The Daily Scoop: Bioré apologizes over influencer campaign that mentions school shooting

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Bioré and a social media influencer are in hot water after a paid social media campaign promoting its products came across as minimizing gun violence around the country, The New York Times reported.

As the Times explains:

An influencer and graduate of Michigan State University, Cecilee Max-Brown, posted a TikTok sponsored by Bioré in which she talked about how a shooting on campus in February affected her mental health along with stressors like her post-college career, narrating over videos that show her alternating between exercising, resting and using skin care products.

The MSU shooting involved a lone shooter who killed three students and wounded five others. The tragedy caused Max-Brown to have anxiety and feel “terror” while on campus, according to the article.

The New York Times article said that a spokesperson noted that Max-Brown’s video was part of a bigger mental health awareness campaign. Also, no one told her to say anything in particular, but to “give her personal, authentic and unfiltered story,” per the article.

The video was pulled down last Friday – not even 24 hours after being posted – when social media commenters said the clip was “insensitive” because the positive, “upbeat” vibe of the video was tone deaf to the heavy school shooting topic.

In an apology on Instagram, Bioré owned up to the issue and asked viewers to not direct their anger toward creators.

“We let our creators down by not providing better guidance,” Bioré posted.


View this post on Instagram


A post shared by Bioré Skincare (@bioreus)

“For the past 4 years we have supported mental health alliances, working with social media influencers who experience anxiety, depression, and other mental health conditions to amplify their authentic, unscripted stories in an effort to help reduce the stigma that surrounds mental health.”

Bioré added that its consumers let them know that mental health is a top priority and the company wants to continue to offer “meaningful support” in that capacity.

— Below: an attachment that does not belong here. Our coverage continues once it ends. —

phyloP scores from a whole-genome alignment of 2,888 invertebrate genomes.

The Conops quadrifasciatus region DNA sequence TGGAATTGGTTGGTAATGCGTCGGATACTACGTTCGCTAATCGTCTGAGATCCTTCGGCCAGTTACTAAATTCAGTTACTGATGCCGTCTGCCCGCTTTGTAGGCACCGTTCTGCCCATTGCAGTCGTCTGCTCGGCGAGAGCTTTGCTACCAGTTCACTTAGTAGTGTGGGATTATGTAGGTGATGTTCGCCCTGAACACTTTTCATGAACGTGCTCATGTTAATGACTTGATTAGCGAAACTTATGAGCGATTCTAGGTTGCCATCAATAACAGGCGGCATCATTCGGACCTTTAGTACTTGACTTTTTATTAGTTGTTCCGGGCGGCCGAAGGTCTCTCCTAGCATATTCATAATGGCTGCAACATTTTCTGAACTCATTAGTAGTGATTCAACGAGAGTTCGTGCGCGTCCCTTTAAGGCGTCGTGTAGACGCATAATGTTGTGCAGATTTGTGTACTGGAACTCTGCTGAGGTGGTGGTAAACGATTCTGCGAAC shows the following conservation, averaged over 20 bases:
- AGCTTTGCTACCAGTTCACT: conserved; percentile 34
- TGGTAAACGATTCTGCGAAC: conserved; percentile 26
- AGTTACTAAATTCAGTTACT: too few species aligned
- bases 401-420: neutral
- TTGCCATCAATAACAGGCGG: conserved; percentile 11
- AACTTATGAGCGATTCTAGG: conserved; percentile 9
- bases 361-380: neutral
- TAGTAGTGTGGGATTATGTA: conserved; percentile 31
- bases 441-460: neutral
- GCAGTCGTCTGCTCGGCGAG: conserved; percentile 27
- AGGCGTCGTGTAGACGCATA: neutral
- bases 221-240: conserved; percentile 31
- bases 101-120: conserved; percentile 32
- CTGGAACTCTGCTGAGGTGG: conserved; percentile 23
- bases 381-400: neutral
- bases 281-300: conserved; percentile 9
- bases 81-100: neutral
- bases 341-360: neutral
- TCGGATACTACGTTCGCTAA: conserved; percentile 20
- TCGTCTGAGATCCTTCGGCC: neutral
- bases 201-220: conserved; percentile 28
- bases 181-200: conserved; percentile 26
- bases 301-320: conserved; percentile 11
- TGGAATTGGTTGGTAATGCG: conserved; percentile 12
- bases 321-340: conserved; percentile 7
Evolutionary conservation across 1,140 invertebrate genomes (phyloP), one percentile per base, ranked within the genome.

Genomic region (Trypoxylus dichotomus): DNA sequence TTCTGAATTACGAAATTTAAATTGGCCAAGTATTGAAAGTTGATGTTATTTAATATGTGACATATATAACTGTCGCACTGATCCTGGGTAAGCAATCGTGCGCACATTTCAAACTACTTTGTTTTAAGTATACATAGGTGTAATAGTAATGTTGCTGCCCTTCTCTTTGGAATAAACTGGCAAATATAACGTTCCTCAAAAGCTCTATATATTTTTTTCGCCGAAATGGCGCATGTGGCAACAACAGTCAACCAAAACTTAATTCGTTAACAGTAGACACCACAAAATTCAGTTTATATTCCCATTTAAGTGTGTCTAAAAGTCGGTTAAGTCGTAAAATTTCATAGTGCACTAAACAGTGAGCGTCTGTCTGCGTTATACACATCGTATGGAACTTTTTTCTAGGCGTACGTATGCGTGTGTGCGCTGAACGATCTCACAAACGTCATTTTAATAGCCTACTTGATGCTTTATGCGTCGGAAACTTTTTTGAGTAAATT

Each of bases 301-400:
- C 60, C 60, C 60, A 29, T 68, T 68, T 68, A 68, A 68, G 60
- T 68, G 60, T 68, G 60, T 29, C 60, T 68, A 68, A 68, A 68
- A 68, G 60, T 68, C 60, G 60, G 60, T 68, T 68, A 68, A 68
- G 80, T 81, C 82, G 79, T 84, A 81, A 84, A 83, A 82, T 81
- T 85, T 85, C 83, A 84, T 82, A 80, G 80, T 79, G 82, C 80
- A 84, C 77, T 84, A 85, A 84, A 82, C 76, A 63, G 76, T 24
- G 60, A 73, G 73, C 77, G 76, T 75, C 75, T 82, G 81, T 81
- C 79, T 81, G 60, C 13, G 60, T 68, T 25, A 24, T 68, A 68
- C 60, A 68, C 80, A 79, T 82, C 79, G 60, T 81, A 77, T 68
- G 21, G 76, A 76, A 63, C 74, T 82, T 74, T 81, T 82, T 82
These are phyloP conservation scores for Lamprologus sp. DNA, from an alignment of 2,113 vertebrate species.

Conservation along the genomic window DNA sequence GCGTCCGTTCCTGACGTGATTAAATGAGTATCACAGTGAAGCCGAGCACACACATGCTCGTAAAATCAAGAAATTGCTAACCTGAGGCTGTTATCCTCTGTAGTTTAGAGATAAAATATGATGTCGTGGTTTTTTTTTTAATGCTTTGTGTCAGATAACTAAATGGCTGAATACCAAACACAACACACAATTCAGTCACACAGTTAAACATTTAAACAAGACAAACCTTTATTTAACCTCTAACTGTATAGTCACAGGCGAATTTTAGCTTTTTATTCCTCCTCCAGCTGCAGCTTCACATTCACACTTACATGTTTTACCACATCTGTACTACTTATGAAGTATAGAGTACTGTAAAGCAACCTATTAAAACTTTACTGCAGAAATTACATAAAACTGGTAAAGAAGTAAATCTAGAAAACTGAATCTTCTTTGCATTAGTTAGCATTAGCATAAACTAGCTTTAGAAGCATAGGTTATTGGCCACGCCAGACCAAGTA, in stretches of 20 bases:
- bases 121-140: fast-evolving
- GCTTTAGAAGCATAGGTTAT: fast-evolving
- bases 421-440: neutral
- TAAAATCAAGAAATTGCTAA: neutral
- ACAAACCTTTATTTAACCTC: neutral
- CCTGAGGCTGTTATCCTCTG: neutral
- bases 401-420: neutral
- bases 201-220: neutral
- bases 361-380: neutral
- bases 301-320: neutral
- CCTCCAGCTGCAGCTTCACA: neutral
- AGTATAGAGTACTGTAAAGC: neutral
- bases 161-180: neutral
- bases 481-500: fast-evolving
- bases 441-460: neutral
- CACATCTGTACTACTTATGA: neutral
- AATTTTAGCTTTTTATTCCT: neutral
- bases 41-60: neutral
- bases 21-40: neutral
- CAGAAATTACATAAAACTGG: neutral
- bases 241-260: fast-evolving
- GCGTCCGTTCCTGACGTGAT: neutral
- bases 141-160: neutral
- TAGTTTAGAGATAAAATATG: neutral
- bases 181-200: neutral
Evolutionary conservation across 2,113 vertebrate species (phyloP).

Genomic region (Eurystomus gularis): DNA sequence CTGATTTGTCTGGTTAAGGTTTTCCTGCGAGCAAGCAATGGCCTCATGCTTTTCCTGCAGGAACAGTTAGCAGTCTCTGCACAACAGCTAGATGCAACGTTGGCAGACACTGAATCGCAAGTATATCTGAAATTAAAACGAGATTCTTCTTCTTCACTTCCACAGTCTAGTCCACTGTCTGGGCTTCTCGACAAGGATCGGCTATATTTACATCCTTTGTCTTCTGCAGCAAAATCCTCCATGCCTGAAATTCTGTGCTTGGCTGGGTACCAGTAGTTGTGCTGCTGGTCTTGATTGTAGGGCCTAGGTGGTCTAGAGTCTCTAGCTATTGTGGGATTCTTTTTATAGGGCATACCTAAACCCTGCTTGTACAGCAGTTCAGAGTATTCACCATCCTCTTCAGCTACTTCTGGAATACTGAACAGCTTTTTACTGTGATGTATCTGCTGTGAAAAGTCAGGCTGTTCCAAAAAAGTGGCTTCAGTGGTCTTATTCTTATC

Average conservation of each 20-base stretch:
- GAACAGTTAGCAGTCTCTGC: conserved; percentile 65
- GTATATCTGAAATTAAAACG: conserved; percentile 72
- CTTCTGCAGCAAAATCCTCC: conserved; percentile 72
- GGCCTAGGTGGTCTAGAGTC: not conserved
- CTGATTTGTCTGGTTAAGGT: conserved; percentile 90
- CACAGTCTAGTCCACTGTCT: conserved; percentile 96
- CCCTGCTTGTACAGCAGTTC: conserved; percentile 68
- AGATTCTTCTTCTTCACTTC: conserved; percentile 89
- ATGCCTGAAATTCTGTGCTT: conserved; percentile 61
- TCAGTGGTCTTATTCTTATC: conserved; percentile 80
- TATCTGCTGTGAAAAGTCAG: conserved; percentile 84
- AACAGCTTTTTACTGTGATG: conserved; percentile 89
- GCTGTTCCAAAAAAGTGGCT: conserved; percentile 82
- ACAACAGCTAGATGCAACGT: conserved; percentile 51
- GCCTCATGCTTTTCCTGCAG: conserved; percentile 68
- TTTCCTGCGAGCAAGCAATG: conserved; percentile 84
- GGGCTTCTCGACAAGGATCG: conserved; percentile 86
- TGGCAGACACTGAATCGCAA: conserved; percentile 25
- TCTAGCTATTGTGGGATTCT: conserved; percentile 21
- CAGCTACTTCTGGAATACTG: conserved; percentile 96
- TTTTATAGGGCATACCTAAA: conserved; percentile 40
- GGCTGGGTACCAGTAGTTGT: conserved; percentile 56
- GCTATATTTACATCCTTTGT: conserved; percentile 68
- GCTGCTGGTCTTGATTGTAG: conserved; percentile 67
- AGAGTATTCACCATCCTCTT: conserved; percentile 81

“This time, however, we did it the wrong way. We lacked sensitivity around an incredibly serious tragedy, and our tonality was completely inappropriate. We are sorry.”

Max-Brown apologized, too, in a TikTok post about the partnership video and how the focus was geared toward her anxiety since the school shooting -– not about the product.

@cecileemax♬ original sound – Cecileemaxbrown

Why it matters: Authenticity is key when working with influencers and followers can tell when they’re faking it– especially with brand deals.

Yet in this case, was Max-Brown too real? School shootings are, tragically, a part of daily life in America, and certainly one that affects mental health. Could the video have been salvaged with a different tone, music choices or other alterations? Or was a video for a beauty product that tried to incorporate such a weighty topic always going to ring false?

While this scenario is a PR nightmare for brands working with influencers, it’s an ever-present reminder that these influencers need guidance and oversight.

Sequan Henries commented on Instagram that, “Apology statements aren’t being taken seriously. In this ‘cancel culture’ you HAVE to forsee possible negative outcomes before they happen.”

Though a brand doesn’t want to come across as stifling or overbearing to an influencer, ensuring the company is properly represented matters, too. Striking the right balance between influencer training and expectations can avoid disasters like this.

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Sherri Kolade is a writer at Ragan Communications. When she is not with her family, she enjoys watching Alfred Hitchcock-style films, reading and building an authentically curated life that includes more than occasionally finding something deliciously fried. Follow her on LinkedIn. Have a great PR story idea? Email her at 


3 Responses to “The Daily Scoop: Bioré apologizes over influencer campaign that mentions school shooting”

    Ronald N Levy says:

    If you, like me, can’t figure out even after a few readings what the company and influencer did wrong, we come to this question: Did they do ANYTHING wrong or did the company apologize because that seemed easier than arguing?

    Apologizing even when not guilty can be a PR blunder because an apology can be taken as an admission of guilt.

    PR wisdom if not guilty would be to emphasize that “mental illness is a problem that endangers all of us, we and nearly everyone favors DOING something to reduce mental illness, and we are spending part of what we earn to make that happen. Also our executives and their family members will be volunteering their time to organizations that help reduce mental illness, and we are sponsoring high school essay contests on mental health in our plant communities.”

    This kind of effort could do a lot more good for the public and the brand than apologizing especially since the intent was good and the problem deserves everyone’s attention.

    Liz says:

    I’m puzzled by this story. Did the company not view her video before it was posted to ensure it was tone appropriate? With this kind of topic there is heightened risk about reputational damage

    Ronald N Levy says:

    Liz is so right. An even more common problem is that the history may be admirable but future behavior of an influencer may evoke public disapproval or even hatred.

    The day may not be far off when PR wisdom is to associate the company with not just with sports or entertainment heroes but with the world’s great doctors, professors and non-profit executives. You may get more of a boost when you hire them, and less peril that they’ll do something stupid. And isn’t it good to do something that helps medicine, education and public service groups?

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